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Arch Intern Med. 1990 Dec;150(12):2525-9.

Clindamycin vs penicillin for anaerobic lung infections. High rate of penicillin failures associated with penicillin-resistant Bacteroides melaninogenicus.

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  • 1Infectious Disease Unit, Hospital of Bellvitge, Barcelona, Spain.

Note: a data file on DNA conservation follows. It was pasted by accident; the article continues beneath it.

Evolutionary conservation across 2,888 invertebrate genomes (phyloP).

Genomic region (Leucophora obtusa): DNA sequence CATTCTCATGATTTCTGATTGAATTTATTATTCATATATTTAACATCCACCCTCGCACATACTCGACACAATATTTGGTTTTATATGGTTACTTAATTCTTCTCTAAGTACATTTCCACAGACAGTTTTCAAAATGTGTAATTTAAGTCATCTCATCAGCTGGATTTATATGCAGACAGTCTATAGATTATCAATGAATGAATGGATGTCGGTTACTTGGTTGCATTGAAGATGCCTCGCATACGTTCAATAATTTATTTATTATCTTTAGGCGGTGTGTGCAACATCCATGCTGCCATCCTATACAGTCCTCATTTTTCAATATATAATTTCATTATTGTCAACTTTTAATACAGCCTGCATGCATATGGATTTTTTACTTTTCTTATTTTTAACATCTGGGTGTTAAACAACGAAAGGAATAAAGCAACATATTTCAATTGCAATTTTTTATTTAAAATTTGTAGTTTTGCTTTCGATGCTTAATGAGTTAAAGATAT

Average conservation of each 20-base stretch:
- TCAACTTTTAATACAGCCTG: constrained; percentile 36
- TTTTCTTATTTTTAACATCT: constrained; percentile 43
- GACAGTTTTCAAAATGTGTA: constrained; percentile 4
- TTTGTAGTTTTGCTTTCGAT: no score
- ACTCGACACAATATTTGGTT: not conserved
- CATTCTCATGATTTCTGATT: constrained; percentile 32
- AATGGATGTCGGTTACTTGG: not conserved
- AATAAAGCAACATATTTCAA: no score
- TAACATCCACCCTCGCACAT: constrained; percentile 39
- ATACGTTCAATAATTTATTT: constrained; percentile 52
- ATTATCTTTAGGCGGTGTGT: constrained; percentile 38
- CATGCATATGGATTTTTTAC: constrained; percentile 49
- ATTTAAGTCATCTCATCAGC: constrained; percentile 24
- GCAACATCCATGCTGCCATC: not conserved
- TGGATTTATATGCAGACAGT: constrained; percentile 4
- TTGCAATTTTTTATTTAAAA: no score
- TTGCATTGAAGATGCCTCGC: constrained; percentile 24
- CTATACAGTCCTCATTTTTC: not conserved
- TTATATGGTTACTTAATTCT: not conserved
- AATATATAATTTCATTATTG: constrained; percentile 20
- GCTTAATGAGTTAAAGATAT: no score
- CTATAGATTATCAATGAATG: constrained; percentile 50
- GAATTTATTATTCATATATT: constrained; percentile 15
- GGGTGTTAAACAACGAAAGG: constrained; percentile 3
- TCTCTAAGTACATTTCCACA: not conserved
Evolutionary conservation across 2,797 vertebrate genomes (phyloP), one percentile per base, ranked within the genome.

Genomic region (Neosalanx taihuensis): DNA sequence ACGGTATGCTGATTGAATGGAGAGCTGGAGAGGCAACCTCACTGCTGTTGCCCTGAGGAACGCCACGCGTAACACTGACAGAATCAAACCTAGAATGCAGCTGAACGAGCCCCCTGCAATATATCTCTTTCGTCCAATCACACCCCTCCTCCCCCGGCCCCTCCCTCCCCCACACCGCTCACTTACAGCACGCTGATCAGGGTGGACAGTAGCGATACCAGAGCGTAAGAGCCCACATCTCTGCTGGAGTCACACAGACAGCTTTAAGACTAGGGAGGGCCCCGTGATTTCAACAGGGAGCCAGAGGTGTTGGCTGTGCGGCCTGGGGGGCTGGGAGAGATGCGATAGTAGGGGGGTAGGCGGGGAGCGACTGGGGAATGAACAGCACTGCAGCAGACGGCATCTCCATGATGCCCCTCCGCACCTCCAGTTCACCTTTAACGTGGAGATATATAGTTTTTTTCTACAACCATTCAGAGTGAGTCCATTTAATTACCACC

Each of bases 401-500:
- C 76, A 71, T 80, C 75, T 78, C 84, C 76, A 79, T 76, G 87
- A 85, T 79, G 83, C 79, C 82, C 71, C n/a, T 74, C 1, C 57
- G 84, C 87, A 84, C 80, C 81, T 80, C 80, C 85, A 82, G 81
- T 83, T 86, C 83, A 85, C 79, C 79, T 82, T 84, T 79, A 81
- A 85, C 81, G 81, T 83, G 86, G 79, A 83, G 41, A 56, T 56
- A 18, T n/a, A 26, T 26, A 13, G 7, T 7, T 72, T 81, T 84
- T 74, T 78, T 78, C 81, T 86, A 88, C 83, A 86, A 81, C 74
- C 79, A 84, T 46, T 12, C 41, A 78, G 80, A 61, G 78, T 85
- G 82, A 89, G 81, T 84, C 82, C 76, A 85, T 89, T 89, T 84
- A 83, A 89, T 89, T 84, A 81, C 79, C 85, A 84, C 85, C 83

Thirty-seven adult patients with anaerobic lung infections (27 lung abscesses and 10 necrotizing pneumonias) were submitted to transthoracic needle-aspiration and/or bronchoscopic specimen brush cultures before therapy and thereafter in all cases considered to be failures. Patients were randomly assigned to receive either clindamycin, 600 mg intravenously every 6 hours, or penicillin G, 2 million U every 4 hours for no less than 8 days, until clinical and radiological improvement became apparent. Treatment was continued orally with clindamycin, 300 mg every 6 hours, or penicillin V, 750 mg every 6 hours, until completing a minimum of 4 weeks. Ten of the 47 anaerobes initially isolated from the lung (nine Bacteroides melaninogenicus and one Bacteroides capillosus) were resistant to penicillin, but none were resistant to clindamycin. Five of the nine patients harboring these penicillin-resistant Bacteroides received penicillin, and all failed to respond to therapy. Overall, eight of the 18 patients in the penicillin group and one of 19 in the clindamycin group failed to respond to therapy. These drugs were equally well tolerated in both groups. The presence of penicillin-resistant Bacteroides is a frequent cause of penicillin failure in patients with anaerobic lung infections. In this setting, clindamycin appears to be the current therapy of choice for initial treatment.

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